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Compositions for treatment and diagnosis of breast cancer and methods for their use

Abstrict

Compositions and methods for the therapy and diagnosis of cancer, such as breast cancer, are disclosed. Compositions may comprise one or more breast tumor proteins, immunogenic portions thereof, or polynucleotides that encode such portions. Alternatively, a therapeutic composition may comprise an antigen presenting cell that expresses a breast tumor protein, or a T cell that is specific for cells expressing such a protein. Such compositions may be used, for example, for the prevention and treatment of diseases such as breast cancer. Diagnostic methods based on detecting a breast tumor protein, or mRNA encoding such a protein, in a sample are also provided.

Claims

What is claimed is:

1. An isolated polypeptide consisting of SEQ ID NO:181.

2. An isolated polypeptide consisting of a sequence having at least 90% identity to the entirety of SEQ ID NO:181 and comprising no more than 432 amino acid residues, wherein said polypeptide is useful in the detection of breast cancer.

3. An isolated polypeptide consisting of a sequence having at least 95% identity to the entirety of SEQ ID NO:181 and comprising no more than 432 amino acid residues, wherein said polypeptide is useful in the detection of breast cancer.

4. An isolated polypeptide consisting of an amino acid sequence that is encoded by the polynucleotide set forth in SEQ ID NO:180.

5. An isolated polypeptide consisting of an amino acid sequence that is encoded by a polynucleotide sequence having at least 90% identity to the entirety of SEQ ID NO:180 and comprising no more than 1681 nucleotides, wherein said polypeptide is useful in the detection of breast cancer.

6. An isolated polypeptide consisting of an amino acid sequence that is encoded by a polynucleotide sequence having at least 95% identity to the entirety of SEQ ID NO: 180 and comprising no more than 1681 nucleotides, wherein said polypeptide is useful in the detection of breast cancer.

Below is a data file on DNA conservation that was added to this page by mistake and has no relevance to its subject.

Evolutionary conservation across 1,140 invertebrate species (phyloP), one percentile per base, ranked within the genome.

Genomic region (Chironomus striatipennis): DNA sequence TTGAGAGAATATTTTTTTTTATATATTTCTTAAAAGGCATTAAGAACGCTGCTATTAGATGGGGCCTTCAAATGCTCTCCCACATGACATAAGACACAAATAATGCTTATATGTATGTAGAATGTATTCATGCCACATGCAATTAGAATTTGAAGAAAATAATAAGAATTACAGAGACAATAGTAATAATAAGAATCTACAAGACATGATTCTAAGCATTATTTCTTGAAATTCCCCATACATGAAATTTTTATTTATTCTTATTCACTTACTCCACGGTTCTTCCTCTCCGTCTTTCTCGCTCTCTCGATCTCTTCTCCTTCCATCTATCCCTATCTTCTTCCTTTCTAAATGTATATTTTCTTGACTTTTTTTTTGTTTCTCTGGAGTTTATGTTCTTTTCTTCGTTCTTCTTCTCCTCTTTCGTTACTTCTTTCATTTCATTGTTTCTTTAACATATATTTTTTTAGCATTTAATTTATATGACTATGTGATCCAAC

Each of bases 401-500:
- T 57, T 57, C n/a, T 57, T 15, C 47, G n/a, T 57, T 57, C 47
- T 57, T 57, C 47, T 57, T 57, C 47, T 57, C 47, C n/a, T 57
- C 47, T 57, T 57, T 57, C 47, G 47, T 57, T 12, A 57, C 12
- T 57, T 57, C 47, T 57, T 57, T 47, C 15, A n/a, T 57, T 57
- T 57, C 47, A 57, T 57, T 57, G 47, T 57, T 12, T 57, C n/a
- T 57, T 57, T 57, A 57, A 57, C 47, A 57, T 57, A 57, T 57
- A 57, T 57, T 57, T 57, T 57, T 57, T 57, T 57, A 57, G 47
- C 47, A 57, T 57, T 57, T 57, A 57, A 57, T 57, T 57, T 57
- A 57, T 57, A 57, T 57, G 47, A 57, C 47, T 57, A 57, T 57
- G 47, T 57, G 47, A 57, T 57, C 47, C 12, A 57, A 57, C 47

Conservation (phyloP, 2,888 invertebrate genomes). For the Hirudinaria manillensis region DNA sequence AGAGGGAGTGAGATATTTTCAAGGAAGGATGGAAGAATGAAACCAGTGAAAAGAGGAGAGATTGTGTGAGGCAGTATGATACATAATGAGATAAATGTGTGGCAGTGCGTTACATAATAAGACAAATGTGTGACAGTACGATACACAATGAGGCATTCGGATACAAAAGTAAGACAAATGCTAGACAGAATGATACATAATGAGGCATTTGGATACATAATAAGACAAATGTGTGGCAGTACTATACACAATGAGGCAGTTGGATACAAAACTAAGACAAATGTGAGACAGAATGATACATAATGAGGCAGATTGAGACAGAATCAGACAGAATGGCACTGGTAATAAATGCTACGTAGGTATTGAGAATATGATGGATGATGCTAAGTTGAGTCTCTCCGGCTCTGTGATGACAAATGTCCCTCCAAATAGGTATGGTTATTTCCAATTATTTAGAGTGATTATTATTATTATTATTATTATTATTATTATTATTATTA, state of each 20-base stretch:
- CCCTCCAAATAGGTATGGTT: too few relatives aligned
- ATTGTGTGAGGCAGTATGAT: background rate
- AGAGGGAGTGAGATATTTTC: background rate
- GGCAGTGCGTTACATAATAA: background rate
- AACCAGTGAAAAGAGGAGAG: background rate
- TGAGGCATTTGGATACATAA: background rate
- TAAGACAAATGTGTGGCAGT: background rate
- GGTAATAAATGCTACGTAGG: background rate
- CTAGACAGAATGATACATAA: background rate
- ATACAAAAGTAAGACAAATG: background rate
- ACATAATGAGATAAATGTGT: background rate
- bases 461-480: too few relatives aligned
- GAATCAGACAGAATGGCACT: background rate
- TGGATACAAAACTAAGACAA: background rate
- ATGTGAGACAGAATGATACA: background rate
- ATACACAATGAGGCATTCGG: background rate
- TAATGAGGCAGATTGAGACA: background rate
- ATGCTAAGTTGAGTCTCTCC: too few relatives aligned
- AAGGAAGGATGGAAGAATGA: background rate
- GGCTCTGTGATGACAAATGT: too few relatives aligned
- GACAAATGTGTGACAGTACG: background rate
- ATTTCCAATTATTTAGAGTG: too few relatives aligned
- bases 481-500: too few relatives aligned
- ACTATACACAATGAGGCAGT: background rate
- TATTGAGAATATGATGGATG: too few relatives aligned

7. A composition comprising a polypeptide according to any one of claims 1, 3, and 5, in combination with a physiologically acceptable carrier.

8. An immunogenic composition comprising a polypeptide according to any one of claims 1, 4, and 5, in combination with a non-specific immune response enhancer.

9. An immunogenic composition according to claim 8, wherein the non-specific immune response enhancer is an adjuvant.

10. An immunogenic composition according to claim 8, wherein the non-specific immune response enhancer induces a Type I response.

11. A fusion protein comprising at least one polypeptide according to any one of claims 2, 3, 4, and 5.

12. A fusion protein according to claim 11, wherein the fusion protein comprises an expression enhancer that increases expression of the fusion protein in a host cell transfected with a polynucleotide encoding the fusion protein.

13. A fusion protein according to claim 11 wherein the fusion protein comprises a T helper epitope that is not present within said polypeptide.

14. A fusion protein according to claim 11, wherein the fusion protein comprises an affinity tag.

15. A composition comprising a fusion protein according to claim 11, in combination with a physiologically acceptable carrier.

16. An immunogenic composition comprising a fusion protein according to claim 11, in combination with a non-specific immune response enhancer.

17. An immunogenic composition according to claim 16, wherein the non-specific immune response enhancer is an adjuvant.

18. An immunogenic composition according to claim 16, wherein the non-specific immune response enhancer induces a Type I response.

Description

TECHNICAL FIELD

The present invention relates generally to compositions and methods for the treatment of breast cancer. The invention is more particularly related to polypeptides comprising at least a portion of a protein that is preferentially expressed in breast tumor tissue and to polynucleotides encoding such polypeptides. Such polypeptides and polynucleotides may be used in vaccines and pharmaceutical compositions for treatment of breast cancer.